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Keep Reading!

Senegalese writers need to be translated!

Posted by: koolwine | November 16, 2014

Venezuela: The Sickness

The Sickness by Alberto Barrera TyszkaA doctor learns that his father has only a few weeks left to live, while his nurse tries to keep a hypochondriac from stalking him.

Country Focus: Venezuela

The Sickness
By Alberto Barrera Tyszka
Translated by Margaret Jull Costa
Introduction by Chris Adrian
Originally published in Spanish as La Enfermadad by Editorial Anagrama, 2006.
My edition: TinHouse Books, 2012
188 pgs
.

Genre: Fiction
Time period:
 Contemporary

About the author: Barrera Tyszka teaches at the Central University of Venezuela and writes a column for the daily newspaper El Nacional. He co-authored a biography of Venezuelan president Hugo Chavez, which has been translated into English (see “Keep Reading!” below).

World Lit Up Rating:
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In The Sickness, two interweaving parallel plots explore the psychological effects of illness on caregivers. In the first, Dr. Andrés Miranda finds out that his father has terminal lung cancer. He’s not sure how break this terrible news to his father, and he’s even less sure about what to say or do after. In the second, Dr. Miranda’s secretary Karina takes pity on persistent ex-patient Ernesto Duran, a hypochondriac who’s convinced he’s dying of a mysterious disease. Despite Dr. Miranda’s order to cut off all contact with Duran, Karina surreptitiously answers Duran’s emails in the hopes of dialing down his mania.

Barrera Tyszka’s fast pacing imbues The Sickness—particularly the latter plot—with the feel of a low-key suspense novel. It’s his keen and unsentimental handling of the first (and more resonant) storyline that elevates the book to a higher plane. Although his characters confront hard realities, their compassion for each other leaves the reader with a positive feeling. Perhaps this wry statement by Dr. Miranda will explain: “Don’t be so solemn about it, it’s not so bad. That’s why we live, in order to get ill.”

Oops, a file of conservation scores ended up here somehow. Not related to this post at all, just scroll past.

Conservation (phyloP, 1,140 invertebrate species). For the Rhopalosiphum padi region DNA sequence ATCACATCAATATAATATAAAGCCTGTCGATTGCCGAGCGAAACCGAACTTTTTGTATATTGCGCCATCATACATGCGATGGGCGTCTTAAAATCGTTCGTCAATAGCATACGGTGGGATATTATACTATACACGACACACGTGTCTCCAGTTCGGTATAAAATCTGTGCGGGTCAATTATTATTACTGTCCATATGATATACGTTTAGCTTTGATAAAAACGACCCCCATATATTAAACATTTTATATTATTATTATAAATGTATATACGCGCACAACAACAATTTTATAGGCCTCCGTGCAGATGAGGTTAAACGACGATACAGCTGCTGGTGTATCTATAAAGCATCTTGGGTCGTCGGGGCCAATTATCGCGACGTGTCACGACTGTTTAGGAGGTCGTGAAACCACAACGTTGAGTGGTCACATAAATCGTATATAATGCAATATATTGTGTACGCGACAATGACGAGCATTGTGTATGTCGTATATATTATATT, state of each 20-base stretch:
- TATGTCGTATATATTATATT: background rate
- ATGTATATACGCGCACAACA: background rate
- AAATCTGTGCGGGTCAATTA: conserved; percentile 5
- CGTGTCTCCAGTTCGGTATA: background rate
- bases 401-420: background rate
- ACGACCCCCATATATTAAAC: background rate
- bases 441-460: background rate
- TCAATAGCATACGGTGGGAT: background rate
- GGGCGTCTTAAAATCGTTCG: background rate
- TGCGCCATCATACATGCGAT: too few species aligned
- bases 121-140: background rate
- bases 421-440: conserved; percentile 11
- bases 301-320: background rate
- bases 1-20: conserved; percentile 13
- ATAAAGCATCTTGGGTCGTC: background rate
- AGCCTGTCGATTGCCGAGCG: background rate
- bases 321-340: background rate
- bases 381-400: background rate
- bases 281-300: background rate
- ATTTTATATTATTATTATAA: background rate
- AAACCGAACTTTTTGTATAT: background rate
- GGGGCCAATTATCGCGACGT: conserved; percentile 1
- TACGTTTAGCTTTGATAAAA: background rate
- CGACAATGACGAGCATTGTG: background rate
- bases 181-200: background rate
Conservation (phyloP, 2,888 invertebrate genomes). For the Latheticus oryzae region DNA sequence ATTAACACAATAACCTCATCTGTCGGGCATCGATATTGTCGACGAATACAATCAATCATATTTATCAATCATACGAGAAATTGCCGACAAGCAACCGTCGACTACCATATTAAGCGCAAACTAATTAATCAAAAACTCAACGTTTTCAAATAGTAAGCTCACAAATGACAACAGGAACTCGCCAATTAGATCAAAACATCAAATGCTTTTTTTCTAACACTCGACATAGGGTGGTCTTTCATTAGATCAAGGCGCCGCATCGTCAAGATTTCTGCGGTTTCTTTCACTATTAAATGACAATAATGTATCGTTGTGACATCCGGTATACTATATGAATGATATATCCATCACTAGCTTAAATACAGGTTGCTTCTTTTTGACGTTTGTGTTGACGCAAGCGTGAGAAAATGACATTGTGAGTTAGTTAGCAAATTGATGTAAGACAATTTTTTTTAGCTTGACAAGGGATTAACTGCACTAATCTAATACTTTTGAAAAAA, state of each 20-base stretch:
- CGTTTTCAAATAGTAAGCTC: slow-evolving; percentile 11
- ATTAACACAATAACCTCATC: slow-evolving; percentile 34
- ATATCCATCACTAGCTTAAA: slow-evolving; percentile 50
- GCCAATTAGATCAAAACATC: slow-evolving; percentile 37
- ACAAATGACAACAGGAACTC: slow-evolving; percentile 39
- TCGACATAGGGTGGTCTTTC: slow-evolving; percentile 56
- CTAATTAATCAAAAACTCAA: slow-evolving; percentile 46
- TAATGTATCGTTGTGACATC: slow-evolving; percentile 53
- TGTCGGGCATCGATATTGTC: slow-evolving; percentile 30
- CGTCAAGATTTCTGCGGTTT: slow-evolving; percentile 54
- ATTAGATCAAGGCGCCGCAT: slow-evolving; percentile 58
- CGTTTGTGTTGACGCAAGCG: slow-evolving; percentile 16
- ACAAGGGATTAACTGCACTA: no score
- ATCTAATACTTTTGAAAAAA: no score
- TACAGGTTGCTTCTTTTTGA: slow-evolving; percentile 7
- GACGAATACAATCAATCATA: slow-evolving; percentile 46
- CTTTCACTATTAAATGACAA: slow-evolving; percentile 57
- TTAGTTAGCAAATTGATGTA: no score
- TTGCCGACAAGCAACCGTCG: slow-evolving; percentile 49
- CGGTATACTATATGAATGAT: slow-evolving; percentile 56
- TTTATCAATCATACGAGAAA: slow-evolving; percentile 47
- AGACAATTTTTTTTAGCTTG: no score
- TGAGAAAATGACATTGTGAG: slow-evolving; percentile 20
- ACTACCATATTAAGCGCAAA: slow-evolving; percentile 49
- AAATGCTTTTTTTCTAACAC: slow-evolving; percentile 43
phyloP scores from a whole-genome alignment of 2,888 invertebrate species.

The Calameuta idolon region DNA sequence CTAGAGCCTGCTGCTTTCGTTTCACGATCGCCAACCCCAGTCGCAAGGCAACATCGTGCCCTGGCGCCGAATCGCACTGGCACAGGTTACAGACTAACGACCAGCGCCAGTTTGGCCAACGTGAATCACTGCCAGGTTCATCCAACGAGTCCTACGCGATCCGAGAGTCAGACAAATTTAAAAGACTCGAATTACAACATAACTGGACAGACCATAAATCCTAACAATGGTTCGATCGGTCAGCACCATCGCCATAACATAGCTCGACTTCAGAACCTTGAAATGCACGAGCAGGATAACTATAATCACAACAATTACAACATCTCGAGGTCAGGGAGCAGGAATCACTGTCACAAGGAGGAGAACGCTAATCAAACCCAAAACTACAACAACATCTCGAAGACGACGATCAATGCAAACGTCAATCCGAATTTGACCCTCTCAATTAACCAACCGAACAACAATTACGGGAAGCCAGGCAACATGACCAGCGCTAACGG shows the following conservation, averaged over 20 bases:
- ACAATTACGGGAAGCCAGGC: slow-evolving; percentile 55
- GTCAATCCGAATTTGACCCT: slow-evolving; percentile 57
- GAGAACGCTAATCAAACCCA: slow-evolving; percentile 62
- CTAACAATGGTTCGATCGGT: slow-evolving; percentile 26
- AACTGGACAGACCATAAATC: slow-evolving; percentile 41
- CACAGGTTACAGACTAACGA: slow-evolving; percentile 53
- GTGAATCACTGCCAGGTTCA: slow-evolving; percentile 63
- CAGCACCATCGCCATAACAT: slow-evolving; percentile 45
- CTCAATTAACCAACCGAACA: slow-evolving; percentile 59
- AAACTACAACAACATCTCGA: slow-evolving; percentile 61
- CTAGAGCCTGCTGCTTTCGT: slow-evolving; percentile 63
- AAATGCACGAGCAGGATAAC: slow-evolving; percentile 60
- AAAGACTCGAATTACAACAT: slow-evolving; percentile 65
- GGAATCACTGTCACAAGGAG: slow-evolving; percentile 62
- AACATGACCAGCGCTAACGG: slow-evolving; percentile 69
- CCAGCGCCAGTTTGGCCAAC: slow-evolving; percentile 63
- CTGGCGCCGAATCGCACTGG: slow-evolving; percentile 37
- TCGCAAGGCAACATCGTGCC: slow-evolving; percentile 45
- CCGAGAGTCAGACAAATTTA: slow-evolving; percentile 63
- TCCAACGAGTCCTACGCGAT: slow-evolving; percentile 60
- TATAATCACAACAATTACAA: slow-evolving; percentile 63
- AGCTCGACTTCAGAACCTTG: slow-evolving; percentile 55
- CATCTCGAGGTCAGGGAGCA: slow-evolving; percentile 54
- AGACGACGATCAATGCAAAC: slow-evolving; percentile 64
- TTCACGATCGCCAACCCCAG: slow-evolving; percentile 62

Alberto Barrera Tyszka

Alberto Barrera Tyszka

Quote:
“What went wrong?” he seemed to be asking himself. He had sidestepped time rather successfully. Everything had been going relatively well until, one afternoon, that inexplicable fainting fit had stopped him in his tracks. It was that brief wavering of his equilibrium that had brought him to this place and abruptly transformed him into this weak, wounded, small—yes, smaller—person. The words “Sickness is the mother of modesty” came unbidden to Andrés’s mind. They appear in Robert Burton’s The Anatomy of Melancholy, published in 1621. It’s required reading in the first term of medical school. The quote bothered him though. It struck him as not so much sad as stupid; behind it lay the desire to make of sickness a virtue. He looked at his father again. Isn’t sickness a humiliation rather than a virtue?

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Keep Reading!

Venezuelan writers need to be translated!

Posted by: koolwine | November 6, 2014

Latvia: High Tide

High Tide by Inga AbeleThis lofty novel tells the story of a love triangle from end to beginning. 

Country Focus: Latvia (Latvija in Latvian)

High Tide
By Inga Ābele
Translated by Kaija Straumanis
Originally published in Latvia as Paisums by Dienas Grāmata, 2008.
My edition: Open Letter, 2013
310 pgs
.

Genre: Fiction
Time period:
 2000s-1970s

Notes: High Tide won Inga Ābele the 2008 Latvian Literature Award for prose. Her plays, poems and short stories can be found in notable anthologies like Best European Fiction 2010.

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High Tide
, indeed. I was in over my head from the start, nearly drowning in the existentialist rambling that fills the first twenty pages. Then I was saved, kinda. The story got going. In reverse. Thirty years worth.